What I Wish I'd Known About the Toll Caregiving Takes: Actor Hector Elizondo

The Emmy winner talks about Alzheimer's caregiving in the 1960s and now.

Hector Elizondo isn't a psychiatrist. He just plays one on TV -- in the popular series Monk. So when Elizondo's real-life mother, Carmen, developed Alzheimer's disease in the '60s, he didn't fully realize the psychological costs to his father, Martin Echevarria Elizondo, who was her primary caregiver. Nor did he understand how best to help his dad.

At the time, Alzheimer's wasn't well understood, and it was talked about even less. "It devastated my family, mainly because we didn't know what it was," says the actor, who won an Emmy in 1997 for his role in Chicago Hope. "And it helped kill my father, because he made the prime error of not taking care of himself. He didn't 'put the mask on himself first,' as they say on the airlines -- you know, in case of emergency, put the oxygen mask on yourself first, before helping others."

Though Elizondo and his sister tried to give their father breaks, "he went 24/7 and wore himself out with stress and anxiety and guilt," recalls Elizondo, who says that his father was always trying new foods or vitamins to "cure" his wife, and watching for signs that she was getting better. Eventually, Martin Elizondo had to be hospitalized for a nervous breakdown, and he died three years later -- ironically, before his wife.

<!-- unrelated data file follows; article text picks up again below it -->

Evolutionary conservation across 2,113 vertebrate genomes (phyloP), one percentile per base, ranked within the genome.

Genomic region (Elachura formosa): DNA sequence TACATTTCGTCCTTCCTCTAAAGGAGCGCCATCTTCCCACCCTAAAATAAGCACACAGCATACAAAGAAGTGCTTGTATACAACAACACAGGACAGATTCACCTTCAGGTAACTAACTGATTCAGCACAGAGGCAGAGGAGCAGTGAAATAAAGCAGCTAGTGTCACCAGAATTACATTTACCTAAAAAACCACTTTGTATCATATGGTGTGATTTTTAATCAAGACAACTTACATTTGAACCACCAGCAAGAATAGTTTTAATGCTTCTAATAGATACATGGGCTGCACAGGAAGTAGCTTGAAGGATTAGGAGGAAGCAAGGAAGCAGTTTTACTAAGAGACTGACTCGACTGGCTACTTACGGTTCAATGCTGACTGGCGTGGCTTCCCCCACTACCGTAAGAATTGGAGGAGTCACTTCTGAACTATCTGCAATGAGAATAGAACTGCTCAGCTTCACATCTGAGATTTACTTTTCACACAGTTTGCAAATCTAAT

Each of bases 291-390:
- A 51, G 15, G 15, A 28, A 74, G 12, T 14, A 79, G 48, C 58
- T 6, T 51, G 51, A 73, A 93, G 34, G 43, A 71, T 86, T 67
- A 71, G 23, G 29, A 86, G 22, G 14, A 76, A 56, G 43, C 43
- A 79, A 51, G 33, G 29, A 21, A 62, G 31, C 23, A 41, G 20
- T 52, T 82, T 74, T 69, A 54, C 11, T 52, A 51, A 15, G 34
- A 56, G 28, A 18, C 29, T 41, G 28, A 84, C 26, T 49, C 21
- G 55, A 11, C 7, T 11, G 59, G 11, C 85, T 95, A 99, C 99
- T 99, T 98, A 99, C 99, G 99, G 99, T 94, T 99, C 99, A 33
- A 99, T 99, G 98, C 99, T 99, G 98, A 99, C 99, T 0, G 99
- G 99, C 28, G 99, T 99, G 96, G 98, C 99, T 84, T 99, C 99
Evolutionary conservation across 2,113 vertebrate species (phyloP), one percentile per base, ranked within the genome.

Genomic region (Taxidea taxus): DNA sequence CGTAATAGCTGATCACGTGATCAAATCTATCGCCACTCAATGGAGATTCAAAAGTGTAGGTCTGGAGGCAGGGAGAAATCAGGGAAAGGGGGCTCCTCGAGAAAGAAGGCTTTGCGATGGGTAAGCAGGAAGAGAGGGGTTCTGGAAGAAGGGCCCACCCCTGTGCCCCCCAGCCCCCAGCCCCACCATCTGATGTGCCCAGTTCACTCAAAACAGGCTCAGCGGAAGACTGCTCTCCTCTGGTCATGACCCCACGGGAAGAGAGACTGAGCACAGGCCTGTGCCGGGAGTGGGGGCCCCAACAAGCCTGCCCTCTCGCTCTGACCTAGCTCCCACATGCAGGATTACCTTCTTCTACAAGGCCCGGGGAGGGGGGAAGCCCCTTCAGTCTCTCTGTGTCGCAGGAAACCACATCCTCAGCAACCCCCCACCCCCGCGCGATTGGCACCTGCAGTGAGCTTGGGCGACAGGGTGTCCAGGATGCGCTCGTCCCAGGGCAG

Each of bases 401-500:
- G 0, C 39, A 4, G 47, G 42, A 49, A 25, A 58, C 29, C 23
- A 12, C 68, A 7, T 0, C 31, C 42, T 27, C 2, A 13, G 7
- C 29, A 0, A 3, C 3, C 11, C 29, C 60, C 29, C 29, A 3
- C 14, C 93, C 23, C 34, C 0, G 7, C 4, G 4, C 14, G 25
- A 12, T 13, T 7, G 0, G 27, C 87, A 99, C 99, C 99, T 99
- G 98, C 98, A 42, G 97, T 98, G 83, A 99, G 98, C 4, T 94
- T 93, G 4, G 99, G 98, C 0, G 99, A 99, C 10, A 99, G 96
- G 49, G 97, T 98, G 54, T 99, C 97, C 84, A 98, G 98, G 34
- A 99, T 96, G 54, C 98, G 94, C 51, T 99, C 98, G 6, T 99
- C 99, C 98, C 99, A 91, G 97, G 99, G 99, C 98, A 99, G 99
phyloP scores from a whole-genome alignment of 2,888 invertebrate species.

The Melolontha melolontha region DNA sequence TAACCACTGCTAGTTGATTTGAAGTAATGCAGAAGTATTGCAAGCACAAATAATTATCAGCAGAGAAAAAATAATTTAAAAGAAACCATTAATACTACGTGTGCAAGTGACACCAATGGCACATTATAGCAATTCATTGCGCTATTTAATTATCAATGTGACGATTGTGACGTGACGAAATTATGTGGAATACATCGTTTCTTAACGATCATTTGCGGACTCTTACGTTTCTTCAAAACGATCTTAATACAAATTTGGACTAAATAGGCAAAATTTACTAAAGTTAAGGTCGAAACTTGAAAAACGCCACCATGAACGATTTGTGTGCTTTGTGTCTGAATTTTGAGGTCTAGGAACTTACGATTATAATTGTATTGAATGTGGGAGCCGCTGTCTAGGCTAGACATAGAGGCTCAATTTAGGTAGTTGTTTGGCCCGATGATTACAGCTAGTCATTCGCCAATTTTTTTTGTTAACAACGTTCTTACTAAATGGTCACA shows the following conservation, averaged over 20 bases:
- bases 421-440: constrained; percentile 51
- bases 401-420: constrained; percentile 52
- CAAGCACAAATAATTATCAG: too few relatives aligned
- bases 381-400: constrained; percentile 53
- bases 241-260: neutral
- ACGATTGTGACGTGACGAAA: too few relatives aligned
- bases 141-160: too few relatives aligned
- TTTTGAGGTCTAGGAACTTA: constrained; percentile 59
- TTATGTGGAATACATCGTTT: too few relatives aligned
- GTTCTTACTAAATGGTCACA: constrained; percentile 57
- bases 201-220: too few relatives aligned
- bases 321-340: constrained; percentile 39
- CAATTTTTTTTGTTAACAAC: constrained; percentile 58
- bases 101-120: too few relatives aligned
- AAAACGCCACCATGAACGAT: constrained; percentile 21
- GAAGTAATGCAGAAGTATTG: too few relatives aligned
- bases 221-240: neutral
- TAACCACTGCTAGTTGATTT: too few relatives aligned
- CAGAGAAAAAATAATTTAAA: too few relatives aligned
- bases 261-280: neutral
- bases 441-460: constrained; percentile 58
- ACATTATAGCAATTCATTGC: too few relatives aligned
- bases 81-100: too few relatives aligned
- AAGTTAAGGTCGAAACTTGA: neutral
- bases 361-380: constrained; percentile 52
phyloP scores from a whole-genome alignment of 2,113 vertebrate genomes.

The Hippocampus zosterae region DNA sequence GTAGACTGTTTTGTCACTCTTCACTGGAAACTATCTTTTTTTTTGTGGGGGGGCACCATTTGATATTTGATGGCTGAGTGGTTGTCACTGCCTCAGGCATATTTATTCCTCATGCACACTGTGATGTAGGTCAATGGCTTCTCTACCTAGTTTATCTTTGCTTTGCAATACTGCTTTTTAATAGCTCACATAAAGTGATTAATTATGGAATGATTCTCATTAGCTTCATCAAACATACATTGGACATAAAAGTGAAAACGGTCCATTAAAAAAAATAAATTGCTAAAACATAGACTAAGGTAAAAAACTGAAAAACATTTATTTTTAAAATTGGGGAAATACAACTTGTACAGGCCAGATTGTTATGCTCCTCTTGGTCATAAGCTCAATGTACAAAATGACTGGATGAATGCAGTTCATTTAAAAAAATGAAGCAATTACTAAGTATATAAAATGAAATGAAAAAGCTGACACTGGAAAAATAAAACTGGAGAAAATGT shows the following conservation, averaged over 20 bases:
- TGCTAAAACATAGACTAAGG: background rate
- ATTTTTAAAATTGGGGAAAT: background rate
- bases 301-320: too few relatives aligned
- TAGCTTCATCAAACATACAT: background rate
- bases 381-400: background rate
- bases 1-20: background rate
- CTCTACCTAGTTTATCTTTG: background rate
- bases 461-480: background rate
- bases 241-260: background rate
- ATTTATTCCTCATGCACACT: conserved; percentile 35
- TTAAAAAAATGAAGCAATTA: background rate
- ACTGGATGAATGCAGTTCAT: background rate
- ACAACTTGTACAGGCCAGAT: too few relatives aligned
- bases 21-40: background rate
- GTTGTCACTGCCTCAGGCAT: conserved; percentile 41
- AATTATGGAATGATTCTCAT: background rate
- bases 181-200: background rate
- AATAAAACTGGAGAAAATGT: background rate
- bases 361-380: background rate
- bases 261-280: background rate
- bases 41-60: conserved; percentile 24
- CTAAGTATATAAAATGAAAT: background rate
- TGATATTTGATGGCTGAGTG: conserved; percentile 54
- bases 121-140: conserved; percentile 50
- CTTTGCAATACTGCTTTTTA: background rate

More than 30 years later, his son, now a spokesperson for the Alzheimer's Association, wants to let other caregivers -- and caregivers to caregivers -- know that today there are many resources out there to provide support. He also believes that family members can be educated about how best to help the primary caregiver, especially as the disease progresses and becomes increasingly difficult to manage.

"Know what it is, know the nature of it -- that it's degenerative -- and create as helpful an environment as you can for caregivers to take care of themselves," he says. "Give them that badly needed break and help them 'put the mask on' themselves first. If we had known what it was and what we had to do, I think we could have gotten my father through it."

Read the full interview with Hector Elizondo.

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